Quick! Name a company where customers identify themselves by harkening its brand. I can only think of a few, most notably "MacHEADS" who love Apple (NASDAQ:AAPL) and the Harley-Davidson (NYSE:HOG) "Hogs" (short for "Harley Owners Group"). These are names of affection, and their existence attests to an almost magical quality about these brands that elevates the relationship from company/customer to something far greater. The customers belong to the company, and vice versa.

There is one other group I can think of that meets this definition. They call themselves "Fools."

"The Motley Fool" is, of course, a silly name. It was so when David and Tom Gardner founded The Motley Fool in 1993, and it is so today. But from the outset, we determined that we would call ourselves "Fools," in homage to the one character in Shakespearean literature who had the ability to speak the truth to the king. For the past 15 years, we've aimed to talk plainly about investing, about money, about helping people empower themselves to take control of their own financial lives.

Plus, we've had a lot of fun along the way.

If you think about it, the 15 years of the Fool's history have been marked by extraordinary rates of change. I recently thumbed through a copy of the first edition of David and Tom's first book, the best-selling The Motley Fool Investment Guide. To this day I consider it one of the great resources to teach the basics of investing. But to reflect on just how quickly our process of gathering information about stocks has changed, consider the advice we gave in the book, first published in 1996. To get a company's basic financial documents, "pick up the phone and give 'em a call."

In 1993 the Internet was still in its "gee whiz" phase. Google (NASDAQ:GOOG) didn't exist. Neither did Yahoo! (NASDAQ:YHOO). Most Americans who invested in common stocks (and there were far fewer) found out how their stocks did by reading the (gasp!) newspaper the following day. Real-time quotes? Why would someone need them? Online access to financial documents? The Securities and Exchange Commission was just starting to come to the conclusion that it might be a good idea.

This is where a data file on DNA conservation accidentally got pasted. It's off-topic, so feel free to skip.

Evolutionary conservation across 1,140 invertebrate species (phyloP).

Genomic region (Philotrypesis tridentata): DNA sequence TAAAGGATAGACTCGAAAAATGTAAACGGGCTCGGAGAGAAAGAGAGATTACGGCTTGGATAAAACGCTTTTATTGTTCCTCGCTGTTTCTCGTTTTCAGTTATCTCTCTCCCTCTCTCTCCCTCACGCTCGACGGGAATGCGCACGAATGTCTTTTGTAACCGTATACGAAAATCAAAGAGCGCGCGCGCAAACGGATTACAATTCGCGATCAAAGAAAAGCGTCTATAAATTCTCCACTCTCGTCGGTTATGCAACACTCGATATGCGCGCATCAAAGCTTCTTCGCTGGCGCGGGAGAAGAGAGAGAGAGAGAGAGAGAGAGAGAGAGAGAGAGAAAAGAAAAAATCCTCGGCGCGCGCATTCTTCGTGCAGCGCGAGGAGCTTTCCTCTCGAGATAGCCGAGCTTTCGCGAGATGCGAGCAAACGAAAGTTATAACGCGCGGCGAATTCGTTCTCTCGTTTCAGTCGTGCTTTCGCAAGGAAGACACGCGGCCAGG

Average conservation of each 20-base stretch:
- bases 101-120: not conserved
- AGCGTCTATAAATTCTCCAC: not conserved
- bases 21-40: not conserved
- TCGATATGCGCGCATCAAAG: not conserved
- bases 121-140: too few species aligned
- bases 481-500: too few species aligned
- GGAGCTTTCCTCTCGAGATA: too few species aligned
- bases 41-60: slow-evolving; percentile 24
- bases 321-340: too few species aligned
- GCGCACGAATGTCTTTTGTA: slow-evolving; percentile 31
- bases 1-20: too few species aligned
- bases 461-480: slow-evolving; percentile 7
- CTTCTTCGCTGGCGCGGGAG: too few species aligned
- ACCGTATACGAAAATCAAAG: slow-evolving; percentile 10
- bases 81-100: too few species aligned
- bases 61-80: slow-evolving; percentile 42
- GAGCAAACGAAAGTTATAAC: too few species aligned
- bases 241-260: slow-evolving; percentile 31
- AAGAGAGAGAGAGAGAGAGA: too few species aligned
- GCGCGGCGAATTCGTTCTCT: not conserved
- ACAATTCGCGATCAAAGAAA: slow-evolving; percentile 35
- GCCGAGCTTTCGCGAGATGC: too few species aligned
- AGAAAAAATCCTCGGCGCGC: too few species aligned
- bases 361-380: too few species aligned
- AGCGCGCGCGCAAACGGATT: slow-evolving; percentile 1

It wasn't until 1999 that Starbucks (NASDAQ:SBUX) had a website at all. It wasn't alone. Few companies had figured out that there was much to gain by speaking directly with their individual investors. In fact (we'll come to this), the general practice of the day was for companies to give privileged information to Wall Street analysts, and for them to issue reports for consumption by the masses.

The Internet changed all of this. We like to think that we helped. What David and Tom knew was that there was no one out there who had an interest in having individual investors become educated. Their brokers were glorified salespeople, pushing stocks like they were products. Their mutual fund companies were asset gatherers, patronizing individuals by pretending what they did was rocket science.

"What they did," of course, was lose to the market averages over time. Like that's hard.

We've had lots of fun along the way. We've celebrated April 1, the Fool's favorite holiday, by "apologizing" for reading a chart on mutual fund performance upside down, launching a fake penny-stock scam, and even shutting down our site for six months. (Not really.)